A Review of the Wille McCulloch CD
"Auld Tales & New"


"Auld Tales & New
by Willie McCulloch

Willie McCulloch
68 Hut Hill Road
Bridgewater, CT 06752
http://www.broadjam.com/WillieMcCulloch
email:jmcculloch3@earthlink.net

This review is written by Kevin McCarthy, 8/05
"Kevin and Maxine’s Celtic & Folk Music CD Reviews"
http://www.kevindmccarthy.com/music/index.html
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Want to hear someone who is writing original 'traditional' songs today?

Want to hear a voice that could melt, heaven help us, even Maggie Thatcher's heart?

Want to be musically transported back to olde Scotland without the discomfort of airline flight and food?

Look no further than Willie McCulloch, formerlyof Kirkcaldy, Fife, Scotland and now of Bridgewater in the Nutmeg State.

McCulloch has been working in the music industry for some time now, and is yet another example of anample talent simply lacking the exposure provided to some of those questionable 'artists' parading on MTV and VH-1.

With a release here laden with melodious remembrances, McCulloch at last may just find himself smiled upon by the gods and goddesses of the music underworld.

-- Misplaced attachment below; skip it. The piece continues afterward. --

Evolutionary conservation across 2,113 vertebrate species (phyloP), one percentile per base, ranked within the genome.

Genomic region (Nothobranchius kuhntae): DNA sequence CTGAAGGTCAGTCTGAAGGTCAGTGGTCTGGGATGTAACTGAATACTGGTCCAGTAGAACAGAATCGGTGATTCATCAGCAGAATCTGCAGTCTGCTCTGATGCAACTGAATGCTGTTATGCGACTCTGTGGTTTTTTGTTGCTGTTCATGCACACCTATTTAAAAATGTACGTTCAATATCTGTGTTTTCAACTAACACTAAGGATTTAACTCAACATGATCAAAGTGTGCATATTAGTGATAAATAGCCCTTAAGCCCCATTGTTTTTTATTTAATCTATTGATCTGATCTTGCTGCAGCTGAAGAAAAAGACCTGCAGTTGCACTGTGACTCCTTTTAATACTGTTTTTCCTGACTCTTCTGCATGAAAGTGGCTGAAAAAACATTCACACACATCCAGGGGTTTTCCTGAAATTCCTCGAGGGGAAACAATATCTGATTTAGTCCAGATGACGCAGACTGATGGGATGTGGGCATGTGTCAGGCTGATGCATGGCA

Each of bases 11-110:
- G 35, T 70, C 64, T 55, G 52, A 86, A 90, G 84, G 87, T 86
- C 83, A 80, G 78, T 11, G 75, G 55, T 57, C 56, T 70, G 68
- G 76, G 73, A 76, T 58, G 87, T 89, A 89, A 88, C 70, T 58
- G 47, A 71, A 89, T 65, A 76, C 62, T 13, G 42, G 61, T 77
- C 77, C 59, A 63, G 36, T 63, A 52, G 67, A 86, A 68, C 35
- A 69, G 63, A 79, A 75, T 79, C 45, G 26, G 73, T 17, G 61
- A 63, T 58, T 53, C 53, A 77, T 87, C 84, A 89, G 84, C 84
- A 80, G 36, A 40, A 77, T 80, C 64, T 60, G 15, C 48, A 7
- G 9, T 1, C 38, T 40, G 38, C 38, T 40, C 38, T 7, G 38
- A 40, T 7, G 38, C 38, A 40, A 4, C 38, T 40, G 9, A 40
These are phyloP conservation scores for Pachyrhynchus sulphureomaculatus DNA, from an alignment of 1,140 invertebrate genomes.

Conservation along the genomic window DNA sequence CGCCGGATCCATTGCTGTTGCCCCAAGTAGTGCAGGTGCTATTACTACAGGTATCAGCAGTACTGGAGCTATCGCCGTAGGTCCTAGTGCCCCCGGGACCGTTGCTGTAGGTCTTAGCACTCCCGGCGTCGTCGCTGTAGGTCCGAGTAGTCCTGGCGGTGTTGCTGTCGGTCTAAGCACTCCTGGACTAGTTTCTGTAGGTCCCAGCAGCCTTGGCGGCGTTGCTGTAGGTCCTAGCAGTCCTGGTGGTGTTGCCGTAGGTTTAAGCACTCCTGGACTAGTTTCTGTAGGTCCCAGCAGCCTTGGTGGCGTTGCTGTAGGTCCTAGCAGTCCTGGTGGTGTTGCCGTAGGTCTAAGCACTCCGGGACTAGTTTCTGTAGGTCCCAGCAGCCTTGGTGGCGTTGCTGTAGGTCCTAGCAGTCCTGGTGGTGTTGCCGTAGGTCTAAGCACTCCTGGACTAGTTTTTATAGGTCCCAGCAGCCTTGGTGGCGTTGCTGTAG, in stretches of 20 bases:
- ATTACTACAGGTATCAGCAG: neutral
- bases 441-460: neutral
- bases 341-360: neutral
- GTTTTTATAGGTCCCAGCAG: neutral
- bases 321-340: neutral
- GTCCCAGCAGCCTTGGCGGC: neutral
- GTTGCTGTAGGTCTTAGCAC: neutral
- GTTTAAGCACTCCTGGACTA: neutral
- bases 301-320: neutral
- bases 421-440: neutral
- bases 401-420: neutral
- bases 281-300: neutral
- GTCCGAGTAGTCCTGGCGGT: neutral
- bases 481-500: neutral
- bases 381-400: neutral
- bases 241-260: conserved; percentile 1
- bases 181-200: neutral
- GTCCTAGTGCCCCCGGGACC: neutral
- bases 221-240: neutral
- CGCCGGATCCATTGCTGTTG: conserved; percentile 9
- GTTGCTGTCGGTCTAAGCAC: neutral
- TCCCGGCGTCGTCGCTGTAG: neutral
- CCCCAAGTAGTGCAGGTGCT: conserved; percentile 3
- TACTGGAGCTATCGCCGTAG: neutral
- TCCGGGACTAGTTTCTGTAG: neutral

He opens with "Kylenagranagh" a moving lament of personal loss, strikingly performed a cappella.

Quietly evocative, "Outer Hebrides," the first of many cuts featuring the fishing life, is next. "Wee Jimmy Lowrie" celebrates such, with a nod to the Vikings for this sea-going lineage. "Haul Awa' Lads" is a whaling song that questions the loss of human and animal life. Taking the listener from a childhood learning to fish under a father's tutelage to the extinction of such a livelihood and the need to depart for work elsewhere, is the arc of "Fender Bay." McCulloch supplies a most enjoyable chorus here.

"Hidden In The Shadows" changes the theme. It is an ode to Rosslyn, a chapel founded in 1446, that is still in use outside of Edinburgh.

"Seafield Coal," about entering the miner's life as a very young child, is reminiscent of "Schooldays Over," made most famous by Ewan McColl.

Full of Scottish history with mention of Holyrood, Arthur's Seat, John Knox, William Wallace and the Royal Mile in "The Powers That Be," McCulloch writes of savoring, saving and lamenting parts of the past.

"The Finest Of Years," "A Sky Lullaby" and "Deep Water" all return to the sailing motif. The first two are lullabies, while the latter details the lure of mystical sea creatures.

He closes with "Broken Hearts In Ireland" referring to "the troubles" that have plagued the Emerald Isle for centuries.

McCulloch retains elements of his charming Scottish accent, but the listener need not be concerned--his lyrics are easily understandable. He displays the underappreciated but marvelous ability to capturea point of time in the past and breath melodious new life into it.

This release is highly recommended.

McCulloch sings lead and harmony vocals, in addition to playing acoustic and electric guitar, bass, flute, harmonica, banjo, mandolin and penny whistle.

Track List:

All songs by Wille McCulloch, except as noted.


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